There are 2 mains. One is about 30ft the other is 28ft. I think I will go with #2 Gortons and use the formula to figure how many I need.
    In addition to what I've been inquiring about the main vents..... the branches that T off the mains and continue to there respective radiators are all smaller than the main (2 1/2 in). They are 1 3/4 inch outside diameter. I'm guessing that they continue up through the walls the same size. I know I can't do anything outside of tearing open the walls to run new lines, (which I won't be doing), my question is, is that size pipe running to the radiators sufficient?
  • BobC
    BobC Member Posts: 5,396
    Radiator piping is determined by the EDR of the radiator, your 1-3/4 OD pipe is probably 1-/4" pipe which should be good for a radiator with an EDR of 55.

    Bob
    Smith G8-3 with EZ Gas @ 90,000 BTU, Single pipe steam
    Vaporstat with a 12oz cut-out and 4oz cut-in
    3PSI gauge
  • vinceM
    vinceM Member Posts: 81
    Thanks BobC. I have Tube type radiators of varying sizes. So the EDR of each is different but close. I did the calcs on all the rads and they all fall at or below 55 EDR.
    Also, I've been trying to figure out why the rads in my kid's rooms, which are on the front(East facing) side of the house, on the 2nd floor, heat up but don't stay uniformly or consistently hot. The same for the one on the 3rd floor. That rad is on the North facing side. I've put new Varivalve vents on all of them, made sure the inlets are fully open, and made sure they all have adequate, even pitch.
    I will add that the house is a 1929 balloon frame, stucco Tudor with NO insulation. But , I've air sealed where I found any leaks.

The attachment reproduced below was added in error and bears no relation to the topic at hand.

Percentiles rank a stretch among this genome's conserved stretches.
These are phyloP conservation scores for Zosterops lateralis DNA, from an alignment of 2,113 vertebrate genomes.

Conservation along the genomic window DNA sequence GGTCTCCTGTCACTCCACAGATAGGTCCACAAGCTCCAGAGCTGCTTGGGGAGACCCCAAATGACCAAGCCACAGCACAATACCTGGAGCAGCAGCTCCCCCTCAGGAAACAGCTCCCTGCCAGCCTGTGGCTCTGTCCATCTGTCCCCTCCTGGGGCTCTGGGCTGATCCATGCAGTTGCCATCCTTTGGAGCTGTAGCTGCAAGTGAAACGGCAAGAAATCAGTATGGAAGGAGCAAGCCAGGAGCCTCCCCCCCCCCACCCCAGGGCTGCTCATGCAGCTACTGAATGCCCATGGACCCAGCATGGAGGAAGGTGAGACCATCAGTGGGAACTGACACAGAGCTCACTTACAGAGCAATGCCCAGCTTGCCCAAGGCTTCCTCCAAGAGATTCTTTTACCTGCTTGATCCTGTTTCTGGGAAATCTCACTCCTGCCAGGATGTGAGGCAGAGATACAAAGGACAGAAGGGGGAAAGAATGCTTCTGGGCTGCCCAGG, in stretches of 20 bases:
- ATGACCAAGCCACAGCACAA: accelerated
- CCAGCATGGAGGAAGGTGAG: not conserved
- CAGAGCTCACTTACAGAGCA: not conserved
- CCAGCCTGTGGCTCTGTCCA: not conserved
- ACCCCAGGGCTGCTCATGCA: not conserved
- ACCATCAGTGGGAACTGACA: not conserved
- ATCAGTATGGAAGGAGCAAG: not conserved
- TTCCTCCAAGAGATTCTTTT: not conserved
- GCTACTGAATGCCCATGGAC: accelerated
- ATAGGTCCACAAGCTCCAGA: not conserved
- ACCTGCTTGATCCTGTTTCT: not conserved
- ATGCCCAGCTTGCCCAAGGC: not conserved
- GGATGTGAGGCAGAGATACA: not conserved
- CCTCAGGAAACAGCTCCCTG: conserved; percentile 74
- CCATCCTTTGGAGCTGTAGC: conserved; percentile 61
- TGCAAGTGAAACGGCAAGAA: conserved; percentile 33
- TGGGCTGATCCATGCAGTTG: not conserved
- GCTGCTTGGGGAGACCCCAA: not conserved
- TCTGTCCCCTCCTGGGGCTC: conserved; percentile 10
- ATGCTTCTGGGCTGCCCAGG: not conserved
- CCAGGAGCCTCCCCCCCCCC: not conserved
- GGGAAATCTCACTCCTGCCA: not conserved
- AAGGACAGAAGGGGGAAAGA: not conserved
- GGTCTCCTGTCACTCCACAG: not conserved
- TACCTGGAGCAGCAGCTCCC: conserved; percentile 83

Any thoughts?
  • KC_Jones
    KC_Jones Member Posts: 5,398
    vinceM said:


    Also, I've been trying to figure out why the rads in my kid's rooms, which are on the front(East facing) side of the house, on the 2nd floor, heat up but don't stay uniformly or consistently hot. The same for the one on the 3rd floor. That rad is on the North facing side. I've put new Varivalve vents on all of them, made sure the inlets are fully open, and made sure they all have adequate, even pitch.

    Could you clarify what you are talking about here? The radiator will heat as much as the call for heat and the venting allows. They won't necessarily stay hot all day long only as is needed by the thermostats call for heat. If the heat call is short and your venting isn't "up to snuff" then the rad might not heat at all or very little. If the call for heat is longer it might heat more. The main venting is the main contributor to these types of issues. Need to get that main filled with steam as fast as you can so it can go where needed. Have you upgraded the main vents yet?
    2014 Weil Mclain EG-40
    EcoSteam ES-20 Advanced Boiler Control
    Boiler pictures updated 2/21/15
  • BobC
    BobC Member Posts: 5,396
    Varivents are very aggressive, in general you want to vent the main very fast and the radiators slowly. That should allow everything to heat up at the same time.

    If a radiator vent is too fast the steam tends to shoot across the base of that radiator and shut of the vent before the hole radiator is hot.

    Tell us how long the steam main(s) are and what the diameter of the main is. As KC said we can then tell you what size main vent(s) you should have.

    Bob
    Smith G8-3 with EZ Gas @ 90,000 BTU, Single pipe steam
    Vaporstat with a 12oz cut-out and 4oz cut-in
    3PSI gauge
  • ChrisJ
    ChrisJ Member Posts: 14,123
    Ugh Varivalves.
    Single pipe quasi-vapor system. Typical operating pressure 0.14 - 0.43 oz. EcoSteam ES-20 Advanced Control for Residential Steam boilers. Rectorseal Steamaster water treatment
  • vinceM
    vinceM Member Posts: 81
    Ok. Two mains, both around 30 ft., pipe OD is 2 1/2 ".
    To clarify, The kids rooms are very cold when its cold out. Again, NO insulation in walls.
    Three bedrooms on the second floor. The master faces West, opposite the other two . The master gets warm and stays warm. The rad gets hot and responds appropriately to the ambient temp keeping the room consistently comfortable all night. As this is occurring, the rads in the other rooms get hot initially, then once they heat from end to end they begin to cool, then get cold. This all happens over 20 minutes. Then stay cold for the rest of the night. All three rads have Varivales on them. I'll admit that they are all fully open( I read BobC's comment). I'm still perplexed as to why the master works properly but the other two don't.